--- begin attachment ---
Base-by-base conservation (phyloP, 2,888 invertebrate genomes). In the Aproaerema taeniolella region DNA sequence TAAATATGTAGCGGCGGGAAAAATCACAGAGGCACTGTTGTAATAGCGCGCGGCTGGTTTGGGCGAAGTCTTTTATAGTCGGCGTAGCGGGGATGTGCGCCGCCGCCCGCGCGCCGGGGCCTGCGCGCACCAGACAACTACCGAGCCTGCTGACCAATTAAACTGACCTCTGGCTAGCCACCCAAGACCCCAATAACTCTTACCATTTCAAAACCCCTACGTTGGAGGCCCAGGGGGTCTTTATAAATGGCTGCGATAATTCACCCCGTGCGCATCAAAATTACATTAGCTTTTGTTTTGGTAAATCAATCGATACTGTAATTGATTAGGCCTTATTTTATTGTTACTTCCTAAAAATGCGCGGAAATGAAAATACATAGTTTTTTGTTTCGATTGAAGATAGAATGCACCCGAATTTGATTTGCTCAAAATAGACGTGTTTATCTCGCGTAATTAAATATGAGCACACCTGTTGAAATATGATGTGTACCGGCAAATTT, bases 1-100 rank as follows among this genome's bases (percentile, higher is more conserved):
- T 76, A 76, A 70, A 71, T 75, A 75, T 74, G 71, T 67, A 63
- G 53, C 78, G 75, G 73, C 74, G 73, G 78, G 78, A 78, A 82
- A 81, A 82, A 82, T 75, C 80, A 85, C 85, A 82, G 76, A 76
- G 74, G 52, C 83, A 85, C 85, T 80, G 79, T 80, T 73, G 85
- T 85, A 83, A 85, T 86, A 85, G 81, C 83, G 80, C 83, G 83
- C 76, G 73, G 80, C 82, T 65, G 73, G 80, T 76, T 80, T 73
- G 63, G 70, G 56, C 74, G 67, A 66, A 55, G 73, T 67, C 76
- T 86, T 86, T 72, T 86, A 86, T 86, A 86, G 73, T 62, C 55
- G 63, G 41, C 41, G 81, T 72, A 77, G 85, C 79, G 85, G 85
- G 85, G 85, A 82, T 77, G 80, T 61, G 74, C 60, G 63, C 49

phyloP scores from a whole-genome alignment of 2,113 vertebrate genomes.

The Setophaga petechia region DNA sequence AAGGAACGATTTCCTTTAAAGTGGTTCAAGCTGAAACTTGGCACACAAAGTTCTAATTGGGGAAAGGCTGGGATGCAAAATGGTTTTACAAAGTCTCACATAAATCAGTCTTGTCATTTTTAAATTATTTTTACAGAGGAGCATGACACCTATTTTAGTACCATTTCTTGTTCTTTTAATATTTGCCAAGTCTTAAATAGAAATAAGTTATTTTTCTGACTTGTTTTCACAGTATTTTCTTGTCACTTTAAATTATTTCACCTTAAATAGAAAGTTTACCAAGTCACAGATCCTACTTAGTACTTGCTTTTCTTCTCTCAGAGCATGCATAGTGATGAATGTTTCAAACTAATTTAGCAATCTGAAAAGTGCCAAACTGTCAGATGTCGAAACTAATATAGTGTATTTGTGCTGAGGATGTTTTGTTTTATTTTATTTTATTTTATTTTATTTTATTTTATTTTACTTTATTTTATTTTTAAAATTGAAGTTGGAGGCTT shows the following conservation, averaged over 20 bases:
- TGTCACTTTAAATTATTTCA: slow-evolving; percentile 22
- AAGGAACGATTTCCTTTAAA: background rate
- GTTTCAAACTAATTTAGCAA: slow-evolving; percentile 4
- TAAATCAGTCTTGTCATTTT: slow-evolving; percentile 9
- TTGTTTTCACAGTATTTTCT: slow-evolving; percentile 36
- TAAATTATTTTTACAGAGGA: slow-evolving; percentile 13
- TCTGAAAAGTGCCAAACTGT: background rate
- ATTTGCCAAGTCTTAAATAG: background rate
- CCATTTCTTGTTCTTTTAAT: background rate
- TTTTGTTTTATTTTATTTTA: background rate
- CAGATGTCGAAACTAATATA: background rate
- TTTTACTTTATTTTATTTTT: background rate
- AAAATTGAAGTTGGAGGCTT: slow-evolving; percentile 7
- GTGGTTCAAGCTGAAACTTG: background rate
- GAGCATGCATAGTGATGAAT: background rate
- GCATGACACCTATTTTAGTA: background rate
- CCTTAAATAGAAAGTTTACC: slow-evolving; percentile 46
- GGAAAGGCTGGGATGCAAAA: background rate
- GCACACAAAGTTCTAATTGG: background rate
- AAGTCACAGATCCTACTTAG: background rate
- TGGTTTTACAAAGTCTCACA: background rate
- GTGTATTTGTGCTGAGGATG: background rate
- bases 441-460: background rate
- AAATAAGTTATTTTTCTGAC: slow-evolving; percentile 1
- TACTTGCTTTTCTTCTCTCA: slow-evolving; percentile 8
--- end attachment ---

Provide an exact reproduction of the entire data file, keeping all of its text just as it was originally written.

Base-by-base conservation (phyloP, 2,888 invertebrate genomes). In the Aproaerema taeniolella region DNA sequence TAAATATGTAGCGGCGGGAAAAATCACAGAGGCACTGTTGTAATAGCGCGCGGCTGGTTTGGGCGAAGTCTTTTATAGTCGGCGTAGCGGGGATGTGCGCCGCCGCCCGCGCGCCGGGGCCTGCGCGCACCAGACAACTACCGAGCCTGCTGACCAATTAAACTGACCTCTGGCTAGCCACCCAAGACCCCAATAACTCTTACCATTTCAAAACCCCTACGTTGGAGGCCCAGGGGGTCTTTATAAATGGCTGCGATAATTCACCCCGTGCGCATCAAAATTACATTAGCTTTTGTTTTGGTAAATCAATCGATACTGTAATTGATTAGGCCTTATTTTATTGTTACTTCCTAAAAATGCGCGGAAATGAAAATACATAGTTTTTTGTTTCGATTGAAGATAGAATGCACCCGAATTTGATTTGCTCAAAATAGACGTGTTTATCTCGCGTAATTAAATATGAGCACACCTGTTGAAATATGATGTGTACCGGCAAATTT, bases 1-100 rank as follows among this genome's bases (percentile, higher is more conserved):
- T 76, A 76, A 70, A 71, T 75, A 75, T 74, G 71, T 67, A 63
- G 53, C 78, G 75, G 73, C 74, G 73, G 78, G 78, A 78, A 82
- A 81, A 82, A 82, T 75, C 80, A 85, C 85, A 82, G 76, A 76
- G 74, G 52, C 83, A 85, C 85, T 80, G 79, T 80, T 73, G 85
- T 85, A 83, A 85, T 86, A 85, G 81, C 83, G 80, C 83, G 83
- C 76, G 73, G 80, C 82, T 65, G 73, G 80, T 76, T 80, T 73
- G 63, G 70, G 56, C 74, G 67, A 66, A 55, G 73, T 67, C 76
- T 86, T 86, T 72, T 86, A 86, T 86, A 86, G 73, T 62, C 55
- G 63, G 41, C 41, G 81, T 72, A 77, G 85, C 79, G 85, G 85
- G 85, G 85, A 82, T 77, G 80, T 61, G 74, C 60, G 63, C 49

phyloP scores from a whole-genome alignment of 2,113 vertebrate genomes.

The Setophaga petechia region DNA sequence AAGGAACGATTTCCTTTAAAGTGGTTCAAGCTGAAACTTGGCACACAAAGTTCTAATTGGGGAAAGGCTGGGATGCAAAATGGTTTTACAAAGTCTCACATAAATCAGTCTTGTCATTTTTAAATTATTTTTACAGAGGAGCATGACACCTATTTTAGTACCATTTCTTGTTCTTTTAATATTTGCCAAGTCTTAAATAGAAATAAGTTATTTTTCTGACTTGTTTTCACAGTATTTTCTTGTCACTTTAAATTATTTCACCTTAAATAGAAAGTTTACCAAGTCACAGATCCTACTTAGTACTTGCTTTTCTTCTCTCAGAGCATGCATAGTGATGAATGTTTCAAACTAATTTAGCAATCTGAAAAGTGCCAAACTGTCAGATGTCGAAACTAATATAGTGTATTTGTGCTGAGGATGTTTTGTTTTATTTTATTTTATTTTATTTTATTTTATTTTATTTTACTTTATTTTATTTTTAAAATTGAAGTTGGAGGCTT shows the following conservation, averaged over 20 bases:
- TGTCACTTTAAATTATTTCA: slow-evolving; percentile 22
- AAGGAACGATTTCCTTTAAA: background rate
- GTTTCAAACTAATTTAGCAA: slow-evolving; percentile 4
- TAAATCAGTCTTGTCATTTT: slow-evolving; percentile 9
- TTGTTTTCACAGTATTTTCT: slow-evolving; percentile 36
- TAAATTATTTTTACAGAGGA: slow-evolving; percentile 13
- TCTGAAAAGTGCCAAACTGT: background rate
- ATTTGCCAAGTCTTAAATAG: background rate
- CCATTTCTTGTTCTTTTAAT: background rate
- TTTTGTTTTATTTTATTTTA: background rate
- CAGATGTCGAAACTAATATA: background rate
- TTTTACTTTATTTTATTTTT: background rate
- AAAATTGAAGTTGGAGGCTT: slow-evolving; percentile 7
- GTGGTTCAAGCTGAAACTTG: background rate
- GAGCATGCATAGTGATGAAT: background rate
- GCATGACACCTATTTTAGTA: background rate
- CCTTAAATAGAAAGTTTACC: slow-evolving; percentile 46
- GGAAAGGCTGGGATGCAAAA: background rate
- GCACACAAAGTTCTAATTGG: background rate
- AAGTCACAGATCCTACTTAG: background rate
- TGGTTTTACAAAGTCTCACA: background rate
- GTGTATTTGTGCTGAGGATG: background rate
- bases 441-460: background rate
- AAATAAGTTATTTTTCTGAC: slow-evolving; percentile 1
- TACTTGCTTTTCTTCTCTCA: slow-evolving; percentile 8